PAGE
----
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Appendix B: Language Conventions Continuum for Reading and Writing, Grades 1–9, Overall Expectation B3

Appendix B provides an at-a-glance chart of the mandatory learning that appears under Overall Expectation B3 in Grades 1 to 9. 

The chart that follows shows the language conventions associated with syntax and sentence structure, grammar, and capitalization and punctuation that students are expected to learn and apply through oral communication, reading, and writing. The chart indicates a continuum of learning – that is, initial development, consolidation, and refinement – stretching from Grade 1 to Grade 9. This continuum of learning refers to the approximate windows of time when students are initially developing, consolidating, and refining the use of these conventions in their own writing. While the chart indicates the windows when students are using the given structures in their writing, they will likely be adeptly using and understanding these conventions in oral language much earlier.

These language conventions need to be introduced and developed within the contexts of writing, reading, and oral communication, rather than in isolation, so that students can learn to use them to communicate and comprehend in meaningful ways. Emphasis should be placed on the function and role of a structure within a sentence, instead of simply its name. Although learning is embedded in context, instruction should still follow a thoughtful, purposeful sequence, systematically teaching conventions from simple to complex. Instruction should focus on supporting students in understanding the function of these conventions in well-crafted sentences, and in using them to build correct, sophisticated sentences that effectively communicate meaning.


Initial Development (I)
  • Initial Development of Learning: Introduce the concept in a contextualized way according to students’ needs
  • Students build on their grammatical knowledge during writing and reading activities
Consolidation (C)
  • Consolidation of Learning: Consolidate the concept within planned learning in a contextualized way according to students’ needs
  • Students identify, formulate, verify, and apply their grammatical knowledge during writing and reading activities
Refinement (R)
  • Refinement of Learning: Refine students’ understanding by providing opportunities for them to apply the concept to new contextualized learning
  • Students refine their grammatical knowledge and apply it with proficiency during writing and reading activities

Language conventions by grade

B3.1 Syntax and Sentence Structure 1 2 3 4 5 6 7 8 9
simple sentences: declarative (e.g., The dog barks loudly all day.) I C C R          
simple sentences: imperative (e.g., Please turn on the water.) I C C R          
simple sentences: interrogative (e.g., Where is the library book on structures?) I C C R          
simple sentences: exclamatory (e.g., I am excited and happy to see my friend!) I C C R          
compound sentences (e.g., Sherice sings in a band and sometimes she plays drums.) I C C C C C C C R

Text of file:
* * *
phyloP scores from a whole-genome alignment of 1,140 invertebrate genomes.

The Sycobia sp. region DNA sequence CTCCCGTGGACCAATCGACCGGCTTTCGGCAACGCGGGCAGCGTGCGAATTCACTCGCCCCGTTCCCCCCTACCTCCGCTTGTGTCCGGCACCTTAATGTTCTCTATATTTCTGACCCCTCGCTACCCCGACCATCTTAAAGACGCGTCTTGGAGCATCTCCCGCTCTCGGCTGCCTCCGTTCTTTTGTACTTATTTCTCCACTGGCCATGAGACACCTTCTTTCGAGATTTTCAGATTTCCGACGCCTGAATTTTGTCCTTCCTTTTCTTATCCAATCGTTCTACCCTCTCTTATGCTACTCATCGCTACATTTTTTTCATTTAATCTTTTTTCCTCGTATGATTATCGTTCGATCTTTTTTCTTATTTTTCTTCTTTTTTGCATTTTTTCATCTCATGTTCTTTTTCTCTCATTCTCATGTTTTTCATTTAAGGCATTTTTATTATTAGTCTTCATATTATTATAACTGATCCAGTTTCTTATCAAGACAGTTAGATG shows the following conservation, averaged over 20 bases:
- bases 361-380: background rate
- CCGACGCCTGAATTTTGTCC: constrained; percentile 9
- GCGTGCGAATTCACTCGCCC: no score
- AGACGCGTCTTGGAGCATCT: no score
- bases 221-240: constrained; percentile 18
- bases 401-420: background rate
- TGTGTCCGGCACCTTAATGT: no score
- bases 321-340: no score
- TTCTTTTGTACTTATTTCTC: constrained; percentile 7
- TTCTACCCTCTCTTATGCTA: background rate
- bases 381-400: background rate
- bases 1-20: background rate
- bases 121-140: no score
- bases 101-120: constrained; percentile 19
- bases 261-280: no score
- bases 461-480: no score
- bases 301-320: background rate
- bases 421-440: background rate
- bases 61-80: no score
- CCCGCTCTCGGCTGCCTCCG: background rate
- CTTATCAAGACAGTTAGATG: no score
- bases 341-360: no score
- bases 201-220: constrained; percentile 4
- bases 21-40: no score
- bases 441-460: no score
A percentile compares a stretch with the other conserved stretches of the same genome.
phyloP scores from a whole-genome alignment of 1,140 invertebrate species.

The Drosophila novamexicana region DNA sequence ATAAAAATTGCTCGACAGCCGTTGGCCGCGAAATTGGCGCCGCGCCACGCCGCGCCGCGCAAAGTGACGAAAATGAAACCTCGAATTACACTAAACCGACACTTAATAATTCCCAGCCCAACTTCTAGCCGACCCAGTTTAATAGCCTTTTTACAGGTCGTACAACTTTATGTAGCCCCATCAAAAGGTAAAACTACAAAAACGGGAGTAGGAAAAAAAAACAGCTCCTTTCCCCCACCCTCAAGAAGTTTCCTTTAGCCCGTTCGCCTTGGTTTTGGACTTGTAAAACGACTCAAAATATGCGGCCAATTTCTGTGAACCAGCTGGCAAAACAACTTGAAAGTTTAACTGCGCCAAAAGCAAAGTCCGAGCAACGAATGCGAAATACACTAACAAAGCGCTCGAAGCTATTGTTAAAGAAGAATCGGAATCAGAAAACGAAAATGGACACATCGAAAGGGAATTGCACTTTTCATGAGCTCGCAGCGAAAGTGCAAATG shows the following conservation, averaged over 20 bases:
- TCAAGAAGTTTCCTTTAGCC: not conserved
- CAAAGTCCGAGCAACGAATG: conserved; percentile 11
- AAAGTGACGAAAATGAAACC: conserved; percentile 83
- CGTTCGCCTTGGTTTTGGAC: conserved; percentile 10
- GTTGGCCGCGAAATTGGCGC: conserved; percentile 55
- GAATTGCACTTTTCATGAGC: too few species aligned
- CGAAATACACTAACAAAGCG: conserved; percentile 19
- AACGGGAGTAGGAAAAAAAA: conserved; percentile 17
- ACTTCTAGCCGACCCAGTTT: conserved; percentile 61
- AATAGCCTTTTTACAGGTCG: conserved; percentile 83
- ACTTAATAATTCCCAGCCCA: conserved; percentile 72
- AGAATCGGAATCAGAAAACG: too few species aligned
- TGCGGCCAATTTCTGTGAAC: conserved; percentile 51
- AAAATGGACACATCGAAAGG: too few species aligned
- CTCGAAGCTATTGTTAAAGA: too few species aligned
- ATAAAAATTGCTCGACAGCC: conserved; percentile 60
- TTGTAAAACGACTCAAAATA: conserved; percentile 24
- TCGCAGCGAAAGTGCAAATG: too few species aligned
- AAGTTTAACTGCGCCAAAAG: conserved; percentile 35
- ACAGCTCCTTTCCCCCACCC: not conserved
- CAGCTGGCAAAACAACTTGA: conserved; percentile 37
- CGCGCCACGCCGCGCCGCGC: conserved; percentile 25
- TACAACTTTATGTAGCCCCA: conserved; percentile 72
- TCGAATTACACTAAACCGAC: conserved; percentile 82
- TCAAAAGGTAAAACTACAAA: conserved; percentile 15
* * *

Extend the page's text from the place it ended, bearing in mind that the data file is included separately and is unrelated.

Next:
complex sentences (e.g., It is freezing outside because it is winter.)     I C C C C C C
complex sentences with adverbial clauses (e.g., While Aamer is a big fan of soccer, he prefers cricket.)     I C C C C C C
independent clauses (e.g., Swati reads articles, and Hong enjoys novels.)       I C C C C R
dependent clauses (e.g., After Nagamo wrote her first novel last year, she decided to write a second novel.)       I C C C C R
compound-complex sentences (e.g., Since Mykola is allergic to wheat, he could not have the rolls he made, but he could have the soup.)         I C C C C
sentence fragments and run-on sentences         I C C C R
complex sentences with adjective or relative clauses (e.g., The crowd, who looked happy, danced across the street.)           I C C C
complex sentences with prepositional clauses (e.g., While we were playing football, the ball thrown by my friend went into the lake.)             I C R
B3.2 Grammar 1 2 3 4 5 6 7 8 9
common nouns (e.g., firefighter, drum, park) I C R            
singular nouns (e.g., teacher, eraser, notebook) I C R            
plural nouns (e.g., students, desks, berries) I C R            
using the pronoun “I” I C R            
verb tense: past (e.g., Hiro walked home from school.) I C C C C C R    
verb tense: present (e.g., Maham draws hearts on all her homework.) I C C C C C R    
verb tense: future (e.g., Chi will write the email after lunch.) I C C C C C R    
common adjectives (e.g., bumpy, brown, delicious, brilliant) I C C R          
common conjunctions (e.g., when, so what, whether, unless) I C C C C C C C R
abstract nouns (e.g., peace, joy, imagination, reconciliation)   I C C R        
collective nouns (e.g., fleet, bunch, cluster, batch)   I C C R        
personal pronouns: subject (e.g., you, he, she, it, they, we)   I C C C R      
personal pronouns: object (e.g., you, her, him, it, them, us)   I C C C R      
personal pronouns: possessive (e.g., my, mine; your, yours; their, theirs; our, ours)   I C C C R      
forms of the verb “to be” (e.g., am, are, be, was, being)   I C C C C C C R
comparative adjectives (e.g., She is younger than her brother.)   I C C C R      
superlative adjectives (e.g., They use the smallest bag to carry their groceries.)   I C C C R      
coordinating conjunctions (e.g., Karim can be a plumber, or he can be a welder.)   I C C C C C C R
subordinating conjunctions (e.g., You need to walk slowly because you may fall on the ice.)   I C C C C C C R
recognition of the words that adverbs modify (e.g., The principal spoke calmly du